EGU General Assembly 2020
© Author(s) 2020. This work is distributed under
the Creative Commons Attribution 4.0 License.

K and Ti metasomatism of the mantle wedge by fluids under sub-arc conditions

Dimitri Sverjensky and Simon Matthews
Dimitri Sverjensky and Simon Matthews
  • Johns Hopkins University, Dept. of Earth & Planetary Sciences, Baltimore, MD 21218, United States of America (

It is well documented that subducting slabs influence arc volcanics. Slab components are transferred to the mantle wedge by fluids and/or melts. Aqueous fluids released from the slab are thought to trigger partial melting in the mantle wedge and potentially influence the chemistry of the lavas that erupt in island arcs. Both fluids and melts from the slab have been proposed to transfer chemical elements to the mantle wedge. However, exactly how this occurs chemically and physically remains unclear. Recent progress in developing a Deep Earth Water model calibrated with experimental mineral and rock solubility data under sub-arc conditions now enables the chemical mass transfer from slab to mantle wedge to be predicted for comparison with natural samples.

            We report a new aqueous speciation model for Ti-species calibrated with experimental data Kessel and co-workers and Antignano and Manning that includes a neutral Ti-OH species, a Na-Ti-silicate anion, and a Ti-silicate-bicarbonate anion. The Ti-OH species is only important in almost pure water. However, the Na-Ti-silicate anion is important in high-silica fluids (e.g. in equilibrium with quartz or coesite-bearing mafic eclogites) but is overtaken in importance by the Ti-silicate-bicarbonate complex in CO2-bearing fluids.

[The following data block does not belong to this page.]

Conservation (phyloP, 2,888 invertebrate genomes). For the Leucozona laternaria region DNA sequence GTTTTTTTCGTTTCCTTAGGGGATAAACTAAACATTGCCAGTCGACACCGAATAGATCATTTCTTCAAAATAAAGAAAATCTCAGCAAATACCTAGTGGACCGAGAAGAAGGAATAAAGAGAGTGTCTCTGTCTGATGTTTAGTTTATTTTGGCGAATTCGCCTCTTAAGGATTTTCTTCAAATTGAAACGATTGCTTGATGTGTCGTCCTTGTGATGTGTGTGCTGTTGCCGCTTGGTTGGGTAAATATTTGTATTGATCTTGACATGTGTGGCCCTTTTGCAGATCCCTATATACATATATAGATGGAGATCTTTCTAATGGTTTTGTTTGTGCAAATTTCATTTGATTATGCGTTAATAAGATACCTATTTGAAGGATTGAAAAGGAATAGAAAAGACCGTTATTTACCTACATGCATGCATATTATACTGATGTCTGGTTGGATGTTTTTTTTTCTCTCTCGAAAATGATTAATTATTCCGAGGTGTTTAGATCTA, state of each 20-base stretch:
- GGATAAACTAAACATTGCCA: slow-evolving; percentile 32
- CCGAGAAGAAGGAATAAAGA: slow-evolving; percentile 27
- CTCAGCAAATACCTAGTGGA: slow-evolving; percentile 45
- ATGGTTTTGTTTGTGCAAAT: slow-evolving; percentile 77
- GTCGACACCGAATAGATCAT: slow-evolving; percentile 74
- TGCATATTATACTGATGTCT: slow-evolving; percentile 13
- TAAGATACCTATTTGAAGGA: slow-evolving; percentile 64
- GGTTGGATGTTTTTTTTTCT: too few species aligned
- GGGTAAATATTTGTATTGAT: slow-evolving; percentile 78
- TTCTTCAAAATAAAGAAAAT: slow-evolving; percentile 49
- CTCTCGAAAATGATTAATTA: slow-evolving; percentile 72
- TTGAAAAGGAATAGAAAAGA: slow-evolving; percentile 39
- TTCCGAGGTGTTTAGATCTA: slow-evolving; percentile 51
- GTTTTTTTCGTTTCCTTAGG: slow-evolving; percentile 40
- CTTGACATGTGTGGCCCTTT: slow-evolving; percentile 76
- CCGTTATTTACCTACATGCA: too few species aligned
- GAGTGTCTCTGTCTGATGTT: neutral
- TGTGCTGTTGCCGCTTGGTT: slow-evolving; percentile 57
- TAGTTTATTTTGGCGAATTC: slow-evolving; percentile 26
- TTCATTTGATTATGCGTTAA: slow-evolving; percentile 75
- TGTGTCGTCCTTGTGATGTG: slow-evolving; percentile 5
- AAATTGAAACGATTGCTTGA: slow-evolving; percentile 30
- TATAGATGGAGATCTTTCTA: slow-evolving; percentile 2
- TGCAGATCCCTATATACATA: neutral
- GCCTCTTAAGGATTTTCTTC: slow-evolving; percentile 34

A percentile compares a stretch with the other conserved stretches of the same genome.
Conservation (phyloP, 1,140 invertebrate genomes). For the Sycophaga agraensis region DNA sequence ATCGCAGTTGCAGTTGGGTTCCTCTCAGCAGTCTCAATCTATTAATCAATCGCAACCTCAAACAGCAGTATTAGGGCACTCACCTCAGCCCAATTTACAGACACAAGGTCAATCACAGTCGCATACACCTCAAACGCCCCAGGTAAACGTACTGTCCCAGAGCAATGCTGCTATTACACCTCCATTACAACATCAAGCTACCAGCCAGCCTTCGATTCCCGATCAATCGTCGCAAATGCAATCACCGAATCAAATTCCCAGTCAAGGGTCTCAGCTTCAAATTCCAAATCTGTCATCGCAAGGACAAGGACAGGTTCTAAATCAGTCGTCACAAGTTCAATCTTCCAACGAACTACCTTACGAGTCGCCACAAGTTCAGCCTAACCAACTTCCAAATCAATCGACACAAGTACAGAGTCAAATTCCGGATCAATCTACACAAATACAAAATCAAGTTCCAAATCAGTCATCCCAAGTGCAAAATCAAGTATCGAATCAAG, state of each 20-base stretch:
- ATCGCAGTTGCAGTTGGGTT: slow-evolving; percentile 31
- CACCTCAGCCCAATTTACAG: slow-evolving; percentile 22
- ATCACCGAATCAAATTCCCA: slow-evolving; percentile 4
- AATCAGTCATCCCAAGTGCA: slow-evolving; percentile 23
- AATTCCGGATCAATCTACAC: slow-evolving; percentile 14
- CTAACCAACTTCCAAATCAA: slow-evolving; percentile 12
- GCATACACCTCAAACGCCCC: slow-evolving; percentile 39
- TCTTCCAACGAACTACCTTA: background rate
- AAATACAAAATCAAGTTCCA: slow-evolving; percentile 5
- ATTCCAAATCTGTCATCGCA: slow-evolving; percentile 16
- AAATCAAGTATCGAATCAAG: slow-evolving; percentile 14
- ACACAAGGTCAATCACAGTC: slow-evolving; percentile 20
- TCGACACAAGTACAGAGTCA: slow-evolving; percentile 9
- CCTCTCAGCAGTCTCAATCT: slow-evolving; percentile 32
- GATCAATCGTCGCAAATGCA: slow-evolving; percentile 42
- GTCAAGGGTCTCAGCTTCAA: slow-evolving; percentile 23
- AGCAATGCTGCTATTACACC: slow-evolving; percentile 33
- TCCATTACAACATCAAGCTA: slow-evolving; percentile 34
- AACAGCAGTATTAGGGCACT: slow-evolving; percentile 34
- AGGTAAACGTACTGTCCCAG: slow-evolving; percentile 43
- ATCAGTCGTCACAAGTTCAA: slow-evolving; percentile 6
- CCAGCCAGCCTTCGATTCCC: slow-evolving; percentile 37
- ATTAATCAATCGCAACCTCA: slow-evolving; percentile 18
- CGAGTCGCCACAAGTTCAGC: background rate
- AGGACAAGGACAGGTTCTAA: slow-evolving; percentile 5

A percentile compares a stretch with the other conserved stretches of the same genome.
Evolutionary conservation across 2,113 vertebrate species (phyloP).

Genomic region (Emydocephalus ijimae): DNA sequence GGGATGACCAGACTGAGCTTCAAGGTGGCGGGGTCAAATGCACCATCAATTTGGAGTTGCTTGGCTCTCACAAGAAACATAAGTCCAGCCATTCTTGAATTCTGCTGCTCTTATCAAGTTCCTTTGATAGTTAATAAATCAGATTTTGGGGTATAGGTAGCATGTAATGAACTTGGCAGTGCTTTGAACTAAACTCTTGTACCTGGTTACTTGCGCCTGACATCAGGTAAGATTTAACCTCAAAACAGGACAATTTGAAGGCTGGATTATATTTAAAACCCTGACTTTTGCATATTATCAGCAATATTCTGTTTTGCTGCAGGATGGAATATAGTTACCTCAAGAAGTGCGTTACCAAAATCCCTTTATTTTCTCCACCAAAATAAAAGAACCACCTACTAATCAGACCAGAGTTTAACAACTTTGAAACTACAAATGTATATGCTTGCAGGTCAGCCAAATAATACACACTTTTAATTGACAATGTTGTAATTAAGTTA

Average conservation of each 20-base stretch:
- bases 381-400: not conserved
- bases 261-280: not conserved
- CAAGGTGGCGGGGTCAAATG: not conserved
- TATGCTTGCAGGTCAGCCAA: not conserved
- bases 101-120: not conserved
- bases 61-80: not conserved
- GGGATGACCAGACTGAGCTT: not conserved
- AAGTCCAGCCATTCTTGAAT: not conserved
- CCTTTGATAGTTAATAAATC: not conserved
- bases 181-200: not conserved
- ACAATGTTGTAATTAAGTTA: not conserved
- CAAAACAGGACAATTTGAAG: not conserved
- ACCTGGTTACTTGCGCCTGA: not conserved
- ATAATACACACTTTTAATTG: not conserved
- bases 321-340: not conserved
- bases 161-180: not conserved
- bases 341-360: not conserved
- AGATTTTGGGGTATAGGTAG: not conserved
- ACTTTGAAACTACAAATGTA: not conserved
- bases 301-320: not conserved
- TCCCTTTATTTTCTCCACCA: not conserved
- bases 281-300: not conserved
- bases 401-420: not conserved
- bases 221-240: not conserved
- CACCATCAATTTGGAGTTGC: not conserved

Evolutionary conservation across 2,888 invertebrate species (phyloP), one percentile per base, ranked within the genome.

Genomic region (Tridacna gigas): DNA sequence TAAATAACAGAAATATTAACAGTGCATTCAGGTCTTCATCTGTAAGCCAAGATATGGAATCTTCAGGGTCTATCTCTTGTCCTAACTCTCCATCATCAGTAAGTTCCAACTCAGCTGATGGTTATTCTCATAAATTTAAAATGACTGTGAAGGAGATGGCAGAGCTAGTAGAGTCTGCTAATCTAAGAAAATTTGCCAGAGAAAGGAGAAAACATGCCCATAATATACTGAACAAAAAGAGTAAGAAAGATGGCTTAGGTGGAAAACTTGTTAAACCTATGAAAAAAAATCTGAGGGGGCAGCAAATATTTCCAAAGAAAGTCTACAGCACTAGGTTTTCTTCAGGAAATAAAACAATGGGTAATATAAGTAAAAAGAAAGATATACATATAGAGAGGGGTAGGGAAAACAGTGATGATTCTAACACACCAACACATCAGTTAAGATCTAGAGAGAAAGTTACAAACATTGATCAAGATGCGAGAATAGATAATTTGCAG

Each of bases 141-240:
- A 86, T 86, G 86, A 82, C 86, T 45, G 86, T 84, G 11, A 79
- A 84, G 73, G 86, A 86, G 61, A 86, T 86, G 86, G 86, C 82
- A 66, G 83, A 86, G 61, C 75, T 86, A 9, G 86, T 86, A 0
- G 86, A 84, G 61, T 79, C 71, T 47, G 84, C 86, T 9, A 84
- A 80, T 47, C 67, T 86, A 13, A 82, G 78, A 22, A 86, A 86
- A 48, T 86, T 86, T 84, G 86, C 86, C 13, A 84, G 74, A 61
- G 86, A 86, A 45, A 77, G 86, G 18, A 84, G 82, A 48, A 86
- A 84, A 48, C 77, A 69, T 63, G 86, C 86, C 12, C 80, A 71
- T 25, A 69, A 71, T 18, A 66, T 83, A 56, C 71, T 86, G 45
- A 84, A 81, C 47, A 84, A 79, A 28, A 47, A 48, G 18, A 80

In the present study, we modeled the metasomatic reactions when a fluid in equilibrium with a mafic eclogite leaves a subducting slab and encounters lherzolite in the overlying mantle wedge. Initially, the mafic eclogitic fluid was in equilibrium with clinopyroxene, garnet, coesite, diamond, magnesite solid-solution, and rutile at 700°C and 4.0 GPa. Whilst the presence of CO2 enables the modelled fluid to carry 600 mg/kg H2O of nominally immobile Ti from the slab into the wedge, the fluid transports a factor of 30 more K. The fluid was then heated to 950°C and simultaneously reacted irreversibly with lherzolite containing 0.86 wt% K2O and 0.084 wt% TiO2. The resultant metasomatized peridotite consisted of olivine, orthopyroxene, clinopyroxene, and garnet to which phlogopite-rich biotite had been added, and from which the TiO2 component was subtracted. Overall, the metasomatism resulted in K-enrichment and Ti-depletion in the metasomatized part of the mantle wedge. The final fluid was enriched in Ti (2,830 mg/kg H2O) with lowered K (11,600 mg/kg H2O). Both the remaining fluid and metasomatized mantle may serve as sources of the elevated K/Ti ratios in arc volcanics relative to MORB.

How to cite: Sverjensky, D. and Matthews, S.: K and Ti metasomatism of the mantle wedge by fluids under sub-arc conditions, EGU General Assembly 2020, Online, 4–8 May 2020, EGU2020-17987,, 2020